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[Synoptic-L] Luke - die Mitte der Schrift

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  • Maluflen@aol.com
    It is unfortunate that recent discussion on this list of the pericope of the man with the withered hand has limited its focus to the texts of Matt and Mark. As
    Message 1 of 44 , Oct 3, 1999
      It is unfortunate that recent discussion on this list of the pericope of the
      man with the withered hand has limited its focus to the texts of Matt and
      Mark. As is almost always the case, I would argue that the most profound
      insight into the triple tradition comes through a careful study of what Luke
      has done with the text of Matt, on the assumption that ALk is writing second.
      Let me make just a few observations, therefore, about Lk 6:6-11, though I
      will keep in mind the entire section of Lk 6:1-11, which is parallel to Matt

      (1) It is noteworthy that in both pericopes in Matt, Jesus speaks at some
      length, and in a clearly didactic tone. In both corresponding pericopes in
      Luke, the discourse of Jesus has been reduced in a way that is exactly
      proportionate to the way in which Luke reduces (and focuses) the material in
      each of his main parallels to Matthew's great discourses (the Sermon on the
      Mount/Plain, e.g., etc.).

      (2) The main omission by Luke in our pericope is the words of Jesus in Matt
      12:11-12. There are numerous indications, however, that Luke was aware of
      these Matthean verses:

      a.) He has a rough parallel to their contents in both 13:15 and 14:5
      (especially the latter). These are stories, in my view, that are simply
      doublets created by Luke, with variations on the theme of Matt 12:9-14.

      b.) In accordance with regular custom, ALk conflates Matt 12:11 with Matt
      18:1ff to begin his own version of the lost sheep parable in Lk 15:3-6. Note
      also that in the body of the parable the lost sheep in Lk is not only found,
      but also lifted up, as is the sheep in Matt 12:11 (but not in Matt 18).

      c.) Lk introduces into the scene an entire new element of dramatic action not
      found in Matt, where the man is ordered by Jesus to "rise" and stand "in the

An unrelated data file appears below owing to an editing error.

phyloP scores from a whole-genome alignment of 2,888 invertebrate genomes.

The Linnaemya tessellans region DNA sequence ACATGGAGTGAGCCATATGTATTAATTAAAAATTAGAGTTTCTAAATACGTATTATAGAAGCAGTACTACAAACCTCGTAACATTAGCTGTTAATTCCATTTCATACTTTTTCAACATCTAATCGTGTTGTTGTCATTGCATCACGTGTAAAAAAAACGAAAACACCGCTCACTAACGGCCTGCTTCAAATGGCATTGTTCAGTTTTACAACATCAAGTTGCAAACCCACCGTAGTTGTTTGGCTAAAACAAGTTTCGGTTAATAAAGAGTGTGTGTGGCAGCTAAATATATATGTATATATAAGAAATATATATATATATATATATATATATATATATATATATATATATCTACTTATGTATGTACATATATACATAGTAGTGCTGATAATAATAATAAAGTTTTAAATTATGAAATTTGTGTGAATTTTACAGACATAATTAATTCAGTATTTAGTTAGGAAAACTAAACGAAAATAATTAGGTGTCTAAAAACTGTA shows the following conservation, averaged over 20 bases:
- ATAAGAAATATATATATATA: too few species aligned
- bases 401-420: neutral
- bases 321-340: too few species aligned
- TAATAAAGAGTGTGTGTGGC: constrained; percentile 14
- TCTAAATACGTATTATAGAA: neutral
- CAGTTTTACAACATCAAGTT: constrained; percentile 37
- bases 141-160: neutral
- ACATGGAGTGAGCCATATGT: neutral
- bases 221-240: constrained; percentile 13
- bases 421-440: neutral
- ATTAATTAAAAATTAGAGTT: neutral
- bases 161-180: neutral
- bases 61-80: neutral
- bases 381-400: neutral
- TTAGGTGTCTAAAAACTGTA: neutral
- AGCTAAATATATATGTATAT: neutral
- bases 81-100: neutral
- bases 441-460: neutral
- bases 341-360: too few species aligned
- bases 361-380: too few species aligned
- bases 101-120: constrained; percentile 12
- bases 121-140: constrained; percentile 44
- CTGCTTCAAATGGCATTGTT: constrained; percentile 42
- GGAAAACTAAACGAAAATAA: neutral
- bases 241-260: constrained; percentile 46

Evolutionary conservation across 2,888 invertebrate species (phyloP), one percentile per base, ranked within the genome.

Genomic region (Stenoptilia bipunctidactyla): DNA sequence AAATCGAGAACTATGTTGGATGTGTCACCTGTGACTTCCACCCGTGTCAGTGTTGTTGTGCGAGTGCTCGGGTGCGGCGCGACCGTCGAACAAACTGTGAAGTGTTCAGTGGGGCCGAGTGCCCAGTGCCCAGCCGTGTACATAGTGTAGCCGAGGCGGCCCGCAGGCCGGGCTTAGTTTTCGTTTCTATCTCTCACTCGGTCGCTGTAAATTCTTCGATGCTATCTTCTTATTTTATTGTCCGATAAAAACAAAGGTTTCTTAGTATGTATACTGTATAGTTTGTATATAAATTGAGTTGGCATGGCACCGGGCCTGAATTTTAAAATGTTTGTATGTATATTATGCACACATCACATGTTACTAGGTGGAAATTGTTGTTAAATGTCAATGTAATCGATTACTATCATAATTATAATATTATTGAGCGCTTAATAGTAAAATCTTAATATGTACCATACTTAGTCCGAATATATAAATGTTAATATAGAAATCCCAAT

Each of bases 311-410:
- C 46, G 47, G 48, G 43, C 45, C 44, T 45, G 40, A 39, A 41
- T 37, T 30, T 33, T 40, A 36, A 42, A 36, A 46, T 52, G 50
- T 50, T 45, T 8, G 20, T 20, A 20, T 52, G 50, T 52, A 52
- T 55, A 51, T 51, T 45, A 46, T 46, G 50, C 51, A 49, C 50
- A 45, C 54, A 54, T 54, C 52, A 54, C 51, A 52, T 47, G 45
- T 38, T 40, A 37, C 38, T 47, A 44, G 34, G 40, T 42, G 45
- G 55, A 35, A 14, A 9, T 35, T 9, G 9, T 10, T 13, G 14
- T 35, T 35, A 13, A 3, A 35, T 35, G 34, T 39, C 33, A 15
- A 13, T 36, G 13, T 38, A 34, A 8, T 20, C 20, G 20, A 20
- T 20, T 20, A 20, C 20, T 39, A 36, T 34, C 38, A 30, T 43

middle" (eis to meson: clearly a Lukan phrase [see Lk 4:35, with no Markan
      parallel] later, in this case, copied by Mark). What is happening here,
      however, is that Jesus is acting out in Lk the "raising" of the "sheep" on
      the Sabbath that is alluded to in the parable of Matt 12:11, with the use of
      the same term used there (egerein: thus, perhaps, the absence of this TERM in
      Lk 15). Lk notably employs the reverse process in his parable of the fig tree.

      3. Just as Luke here substitutes Jesus' action (and words) for the parable of
      Matt 12:11, so he introduces an explicit reference to Jesus' teaching (kai
      didaskein: 6:6) not found in the Matthean pericope.

      4. Luke's drastic reformulation of Jesus' words of challenge to the scribes
      and Pharisees in 6:9 shows a knowledge of Matt's redactional conclusion to
      the pericope (Matt 12:14), even though Luke will compose a conclusion of his
      own in 6:11. There (i.e., in Matt 12:14) the narrator remarks that the
      Pharisees took council as to how they might "destroy" Jesus. So Luke produces
      the contrast, within Jesus' words, between agathopoiein and kakopoiein,
      followed by pseuchen sosai and apolesai (to destroy). Note that the theme of
      "salvation (pseuchen sosai) has been introduced by Luke into the narrative as
      a theological category illuminating the kalos poiein of Jesus, and this may
      explain why Luke's text also introduces the name "Jesus" twice into the
      pericope, though it is not found at all in Matt 12:9-14.

      5. Finally, it should be noted that AMatt is most probably the originator of
      both stories in Matt 12:1-14. They are intimately linked to the words of
      Jesus in Matt 11:28-30. They are stories that illustrate the "sweet yoke" and
      "light burden" of Jesus, which refer to the fact that Jesus is a leader of
      Israel who, unlike the Pharisaic scribes, is one who interprets Torah in a